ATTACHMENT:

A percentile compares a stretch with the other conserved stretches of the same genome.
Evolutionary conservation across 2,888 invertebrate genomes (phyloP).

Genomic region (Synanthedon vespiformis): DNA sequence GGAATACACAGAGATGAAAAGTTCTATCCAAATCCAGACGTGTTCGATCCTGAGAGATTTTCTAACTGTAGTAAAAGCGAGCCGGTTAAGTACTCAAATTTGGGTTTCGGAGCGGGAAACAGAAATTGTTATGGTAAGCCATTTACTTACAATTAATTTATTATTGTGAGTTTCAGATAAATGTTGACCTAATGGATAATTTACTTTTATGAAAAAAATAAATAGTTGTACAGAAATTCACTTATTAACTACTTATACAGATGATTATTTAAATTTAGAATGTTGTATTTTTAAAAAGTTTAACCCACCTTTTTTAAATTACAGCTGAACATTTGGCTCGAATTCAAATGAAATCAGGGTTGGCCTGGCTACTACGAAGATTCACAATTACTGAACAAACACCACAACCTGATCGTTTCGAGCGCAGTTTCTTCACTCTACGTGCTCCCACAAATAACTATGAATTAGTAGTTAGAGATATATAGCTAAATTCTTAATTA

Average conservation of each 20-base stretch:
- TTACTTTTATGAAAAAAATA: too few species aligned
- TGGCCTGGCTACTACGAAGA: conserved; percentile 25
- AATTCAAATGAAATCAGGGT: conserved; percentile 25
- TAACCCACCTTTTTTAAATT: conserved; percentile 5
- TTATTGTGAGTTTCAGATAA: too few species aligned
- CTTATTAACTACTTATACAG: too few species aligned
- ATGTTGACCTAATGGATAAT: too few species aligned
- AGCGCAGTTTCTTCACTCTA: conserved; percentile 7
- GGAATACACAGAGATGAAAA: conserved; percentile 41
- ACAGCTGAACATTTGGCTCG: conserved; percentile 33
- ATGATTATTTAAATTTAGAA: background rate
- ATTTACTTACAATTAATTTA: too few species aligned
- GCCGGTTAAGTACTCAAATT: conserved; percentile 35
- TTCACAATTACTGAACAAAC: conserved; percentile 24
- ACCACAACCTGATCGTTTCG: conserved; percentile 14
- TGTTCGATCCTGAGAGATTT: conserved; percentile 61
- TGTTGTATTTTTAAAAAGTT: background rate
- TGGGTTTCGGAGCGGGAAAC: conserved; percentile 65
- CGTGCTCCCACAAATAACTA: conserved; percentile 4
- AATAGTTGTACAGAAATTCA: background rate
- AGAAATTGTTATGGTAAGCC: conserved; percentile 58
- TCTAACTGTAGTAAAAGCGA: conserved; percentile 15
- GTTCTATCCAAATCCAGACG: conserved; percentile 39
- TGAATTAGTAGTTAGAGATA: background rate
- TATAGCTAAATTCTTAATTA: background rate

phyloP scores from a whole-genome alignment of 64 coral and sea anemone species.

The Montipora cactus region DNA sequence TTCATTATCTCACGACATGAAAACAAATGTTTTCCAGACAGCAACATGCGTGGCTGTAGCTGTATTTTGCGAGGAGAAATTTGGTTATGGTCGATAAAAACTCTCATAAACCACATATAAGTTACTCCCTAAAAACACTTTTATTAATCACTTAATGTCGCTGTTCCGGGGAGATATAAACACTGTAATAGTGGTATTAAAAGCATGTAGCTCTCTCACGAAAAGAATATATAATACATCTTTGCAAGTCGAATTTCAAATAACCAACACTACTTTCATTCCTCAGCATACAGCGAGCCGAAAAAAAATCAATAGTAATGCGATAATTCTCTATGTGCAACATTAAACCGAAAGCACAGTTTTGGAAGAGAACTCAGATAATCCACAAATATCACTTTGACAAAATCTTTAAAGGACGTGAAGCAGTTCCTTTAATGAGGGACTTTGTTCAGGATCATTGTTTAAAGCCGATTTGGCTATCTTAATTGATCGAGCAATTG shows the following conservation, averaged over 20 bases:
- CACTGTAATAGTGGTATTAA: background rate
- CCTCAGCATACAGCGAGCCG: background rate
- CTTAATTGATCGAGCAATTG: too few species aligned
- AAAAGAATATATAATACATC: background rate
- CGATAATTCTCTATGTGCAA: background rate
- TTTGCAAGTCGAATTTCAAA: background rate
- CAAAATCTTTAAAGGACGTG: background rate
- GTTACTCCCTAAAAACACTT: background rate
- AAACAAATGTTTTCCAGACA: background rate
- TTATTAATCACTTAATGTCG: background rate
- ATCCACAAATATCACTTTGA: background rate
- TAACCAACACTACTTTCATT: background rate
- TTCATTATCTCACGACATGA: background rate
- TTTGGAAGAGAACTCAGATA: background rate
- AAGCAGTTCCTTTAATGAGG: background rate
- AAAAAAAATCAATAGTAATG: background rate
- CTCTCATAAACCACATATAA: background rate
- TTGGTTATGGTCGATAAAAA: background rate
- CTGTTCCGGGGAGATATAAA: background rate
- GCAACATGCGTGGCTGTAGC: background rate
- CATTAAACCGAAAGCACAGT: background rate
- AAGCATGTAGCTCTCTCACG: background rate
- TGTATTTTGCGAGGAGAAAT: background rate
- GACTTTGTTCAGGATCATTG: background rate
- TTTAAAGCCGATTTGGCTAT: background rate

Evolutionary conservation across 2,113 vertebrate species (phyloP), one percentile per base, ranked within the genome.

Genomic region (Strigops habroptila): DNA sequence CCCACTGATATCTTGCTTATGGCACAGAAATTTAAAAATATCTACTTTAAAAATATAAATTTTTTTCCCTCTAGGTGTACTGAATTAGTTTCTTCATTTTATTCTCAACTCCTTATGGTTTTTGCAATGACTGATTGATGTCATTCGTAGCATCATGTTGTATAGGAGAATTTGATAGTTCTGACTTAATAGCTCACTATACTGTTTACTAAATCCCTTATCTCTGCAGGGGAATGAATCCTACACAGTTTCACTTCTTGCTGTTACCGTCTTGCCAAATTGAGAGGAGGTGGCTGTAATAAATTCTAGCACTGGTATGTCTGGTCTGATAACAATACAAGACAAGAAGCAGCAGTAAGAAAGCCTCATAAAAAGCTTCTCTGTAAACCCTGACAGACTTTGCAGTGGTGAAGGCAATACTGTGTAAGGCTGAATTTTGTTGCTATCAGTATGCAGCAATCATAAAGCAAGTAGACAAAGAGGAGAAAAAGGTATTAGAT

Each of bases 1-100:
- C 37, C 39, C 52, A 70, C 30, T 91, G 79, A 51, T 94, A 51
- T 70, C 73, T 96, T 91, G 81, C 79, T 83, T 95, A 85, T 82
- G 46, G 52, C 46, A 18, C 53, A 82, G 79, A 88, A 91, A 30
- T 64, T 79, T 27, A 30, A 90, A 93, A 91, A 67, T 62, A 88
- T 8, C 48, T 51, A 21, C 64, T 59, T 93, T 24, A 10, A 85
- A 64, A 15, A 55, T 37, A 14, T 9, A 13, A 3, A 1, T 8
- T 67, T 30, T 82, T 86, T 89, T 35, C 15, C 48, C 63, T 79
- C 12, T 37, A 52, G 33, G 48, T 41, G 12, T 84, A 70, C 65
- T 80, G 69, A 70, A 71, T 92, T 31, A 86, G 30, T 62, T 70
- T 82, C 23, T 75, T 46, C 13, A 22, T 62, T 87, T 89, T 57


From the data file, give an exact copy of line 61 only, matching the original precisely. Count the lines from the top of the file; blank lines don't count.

- T 70, C 73, T 96, T 91, G 81, C 79, T 83, T 95, A 85, T 82